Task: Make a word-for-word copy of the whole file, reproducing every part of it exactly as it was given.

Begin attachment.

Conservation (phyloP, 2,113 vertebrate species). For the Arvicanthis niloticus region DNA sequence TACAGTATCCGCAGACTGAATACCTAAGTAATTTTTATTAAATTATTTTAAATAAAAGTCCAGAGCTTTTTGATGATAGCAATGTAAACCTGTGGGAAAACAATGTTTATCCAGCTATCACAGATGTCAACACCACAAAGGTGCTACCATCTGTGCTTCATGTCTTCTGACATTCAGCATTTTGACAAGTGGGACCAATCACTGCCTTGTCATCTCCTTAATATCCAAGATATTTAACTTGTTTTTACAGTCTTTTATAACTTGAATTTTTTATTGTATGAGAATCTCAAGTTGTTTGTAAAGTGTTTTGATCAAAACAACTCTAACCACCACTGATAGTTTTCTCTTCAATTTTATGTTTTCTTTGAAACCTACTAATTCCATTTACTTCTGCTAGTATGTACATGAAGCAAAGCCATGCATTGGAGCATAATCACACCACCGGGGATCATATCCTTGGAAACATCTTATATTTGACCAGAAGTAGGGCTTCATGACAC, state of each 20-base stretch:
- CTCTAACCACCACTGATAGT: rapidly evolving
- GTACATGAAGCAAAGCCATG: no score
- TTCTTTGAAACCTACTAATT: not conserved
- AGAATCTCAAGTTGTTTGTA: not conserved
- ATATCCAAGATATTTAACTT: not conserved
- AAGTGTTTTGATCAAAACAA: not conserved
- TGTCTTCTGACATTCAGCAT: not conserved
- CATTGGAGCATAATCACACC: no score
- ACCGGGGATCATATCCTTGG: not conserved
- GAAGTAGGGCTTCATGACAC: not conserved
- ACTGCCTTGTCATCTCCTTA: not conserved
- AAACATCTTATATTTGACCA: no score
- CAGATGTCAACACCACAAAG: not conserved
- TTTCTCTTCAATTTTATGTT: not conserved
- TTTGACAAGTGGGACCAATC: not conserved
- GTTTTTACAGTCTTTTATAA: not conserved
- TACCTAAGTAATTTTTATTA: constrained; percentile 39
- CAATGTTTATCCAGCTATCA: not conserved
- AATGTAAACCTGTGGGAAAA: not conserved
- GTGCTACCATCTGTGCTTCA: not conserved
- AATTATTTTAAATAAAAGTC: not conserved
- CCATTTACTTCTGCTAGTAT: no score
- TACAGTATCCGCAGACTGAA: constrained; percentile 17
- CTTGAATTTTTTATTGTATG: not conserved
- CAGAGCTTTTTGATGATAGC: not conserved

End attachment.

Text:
Conservation (phyloP, 2,113 vertebrate species). For the Arvicanthis niloticus region DNA sequence TACAGTATCCGCAGACTGAATACCTAAGTAATTTTTATTAAATTATTTTAAATAAAAGTCCAGAGCTTTTTGATGATAGCAATGTAAACCTGTGGGAAAACAATGTTTATCCAGCTATCACAGATGTCAACACCACAAAGGTGCTACCATCTGTGCTTCATGTCTTCTGACATTCAGCATTTTGACAAGTGGGACCAATCACTGCCTTGTCATCTCCTTAATATCCAAGATATTTAACTTGTTTTTACAGTCTTTTATAACTTGAATTTTTTATTGTATGAGAATCTCAAGTTGTTTGTAAAGTGTTTTGATCAAAACAACTCTAACCACCACTGATAGTTTTCTCTTCAATTTTATGTTTTCTTTGAAACCTACTAATTCCATTTACTTCTGCTAGTATGTACATGAAGCAAAGCCATGCATTGGAGCATAATCACACCACCGGGGATCATATCCTTGGAAACATCTTATATTTGACCAGAAGTAGGGCTTCATGACAC, state of each 20-base stretch:
- CTCTAACCACCACTGATAGT: rapidly evolving
- GTACATGAAGCAAAGCCATG: no score
- TTCTTTGAAACCTACTAATT: not conserved
- AGAATCTCAAGTTGTTTGTA: not conserved
- ATATCCAAGATATTTAACTT: not conserved
- AAGTGTTTTGATCAAAACAA: not conserved
- TGTCTTCTGACATTCAGCAT: not conserved
- CATTGGAGCATAATCACACC: no score
- ACCGGGGATCATATCCTTGG: not conserved
- GAAGTAGGGCTTCATGACAC: not conserved
- ACTGCCTTGTCATCTCCTTA: not conserved
- AAACATCTTATATTTGACCA: no score
- CAGATGTCAACACCACAAAG: not conserved
- TTTCTCTTCAATTTTATGTT: not conserved
- TTTGACAAGTGGGACCAATC: not conserved
- GTTTTTACAGTCTTTTATAA: not conserved
- TACCTAAGTAATTTTTATTA: constrained; percentile 39
- CAATGTTTATCCAGCTATCA: not conserved
- AATGTAAACCTGTGGGAAAA: not conserved
- GTGCTACCATCTGTGCTTCA: not conserved
- AATTATTTTAAATAAAAGTC: not conserved
- CCATTTACTTCTGCTAGTAT: no score
- TACAGTATCCGCAGACTGAA: constrained; percentile 17
- CTTGAATTTTTTATTGTATG: not conserved
- CAGAGCTTTTTGATGATAGC: not conserved